It turns out that the groin injury that The Mighty Giancarlo Stanton suffered on Saturday will most likely end his season. It’s the third-straight season that Stanton has failed to close out the year healthy, after taking a fastball to the face late in the 2014 season and breaking his hamate bone last June.
This injury not only ends Stanton’s campaign, but might end up as the de facto conclusion of Miami’s run for an NL wild-card spot, since it’s tough to lose your best hitter and just keep on rolling. Regardless, even if the Marlins sneak in without him, we’re likely looking at the seventh time in seven MLB seasons that Stanton will sit out the playoffs, and the sixth time that Stanton will fail to play 150 games.
It’s disappointing regardless of whether you’re a Marlins fan, because part of the appeal of top-level sports is watching exceptionally gifted people do exceptional things, and with every line drive off the Dinger Machine, Stanton proves that he’s capable of feats as a hitter that most other big leaguers can only dream of. And he does so while playing in relative anonymity for a team that doesn’t get much press, in a park that’s not very good for power hitters.
Even with all the missed time, Stanton is sitting on 206 career home runs, fourth most through age 26 for a player who debuted after the strike. His OPS+ of 142 is ninth best of that group, and his career WAR of 27.4 is 10th. He is by any definition one of the best players of his generation, who ought to have another decade or more in front of him, in which Hall of Fame benchmarks like 500 home runs and 60 WAR seem like conservative projections.
Yet it still feels somehow disappointing, because unlike the hundreds of inferior players he shares a field with when he’s not breaking bones or tearing muscles, Stanton makes it easy to imagine the best-case scenario.
In baseball, any predictive evaluation, whether it’s a scout’s notes or a data-based projection system, deals in probabilities. Whether stated explicitly or not, we look at a player and lay out best-case, worst-case, and median scenarios, and everything else in between, and assign the probability of each outcome happening. Stanton’s best-case scenario dwarfs his competitors — he came into the majors with the ability to hit 700 home runs or more, and contribute with his on-base ability and defense besides. And because Stanton looks the way he does, which is to say, like a comic book strongman, he looks like the best-case scenario come to life. He’d certainly be the best-case scenario for almost anyone else.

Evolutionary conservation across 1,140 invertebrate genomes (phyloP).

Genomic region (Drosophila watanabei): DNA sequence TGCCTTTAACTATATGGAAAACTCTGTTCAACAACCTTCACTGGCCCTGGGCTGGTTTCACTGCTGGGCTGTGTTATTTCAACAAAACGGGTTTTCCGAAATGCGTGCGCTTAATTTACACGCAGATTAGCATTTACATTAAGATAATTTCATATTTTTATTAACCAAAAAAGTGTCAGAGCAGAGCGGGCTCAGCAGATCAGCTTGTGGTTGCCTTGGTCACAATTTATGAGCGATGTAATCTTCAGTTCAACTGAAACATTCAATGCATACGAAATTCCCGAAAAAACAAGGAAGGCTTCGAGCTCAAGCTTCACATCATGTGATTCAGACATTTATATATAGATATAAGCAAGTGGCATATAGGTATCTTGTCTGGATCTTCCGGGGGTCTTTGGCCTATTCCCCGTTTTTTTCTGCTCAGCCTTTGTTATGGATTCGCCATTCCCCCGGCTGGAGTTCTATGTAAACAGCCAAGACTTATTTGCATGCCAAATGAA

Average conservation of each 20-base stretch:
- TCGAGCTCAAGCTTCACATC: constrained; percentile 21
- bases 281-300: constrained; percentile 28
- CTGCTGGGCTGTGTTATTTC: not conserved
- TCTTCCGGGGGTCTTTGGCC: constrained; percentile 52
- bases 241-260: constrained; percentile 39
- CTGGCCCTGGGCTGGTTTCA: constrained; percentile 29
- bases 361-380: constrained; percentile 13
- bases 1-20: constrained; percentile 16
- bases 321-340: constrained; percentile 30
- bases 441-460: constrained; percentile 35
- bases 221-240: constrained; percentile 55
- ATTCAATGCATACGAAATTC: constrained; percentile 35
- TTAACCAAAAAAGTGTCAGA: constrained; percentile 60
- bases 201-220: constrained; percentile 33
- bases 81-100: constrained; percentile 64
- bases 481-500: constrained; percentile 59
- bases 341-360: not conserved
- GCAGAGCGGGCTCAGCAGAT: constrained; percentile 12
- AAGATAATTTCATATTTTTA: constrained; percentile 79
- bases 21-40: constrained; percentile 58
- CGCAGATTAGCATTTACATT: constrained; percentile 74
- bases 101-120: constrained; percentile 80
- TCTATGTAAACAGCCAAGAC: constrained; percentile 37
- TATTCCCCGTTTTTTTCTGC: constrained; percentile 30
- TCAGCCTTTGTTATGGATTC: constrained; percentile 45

But nobody except Mike Trout gets to actually live out the best-case scenario. Everyone else deals with injuries and team-related drama outside their control. And the injuries are one thing, but as we’re seeing with Trout, when a great, exciting player consistently puts up elite regular-season numbers as his team consistently finishes out of the money, it starts to get frustrating. You could point out that Stanton signed a 13-year contract to stay in Miami, but (1) imagine turning down $325 million in guaranteed money before you criticize Stanton for taking the big payday, and (2) remember that no matter how much money he makes, it’s not Stanton’s job to assemble the roster. Blame for the Marlins’ 12-year playoff drought lies entirely with ownership and the front office.
It wasn’t Stanton’s idea to break his wrist or get hit in the face with a baseball or tweak his groin. It wasn’t his idea for owner Jeffrey Loria to burn down the front office, or roll out the third-lowest payroll in the game, or construct a team that might benefit from adding 41-year-old Alex Rodriguez in a league without the DH. But he can’t control everything, because he’s only human, even if he looks like something more. And by human standards, he’s still doing just fine.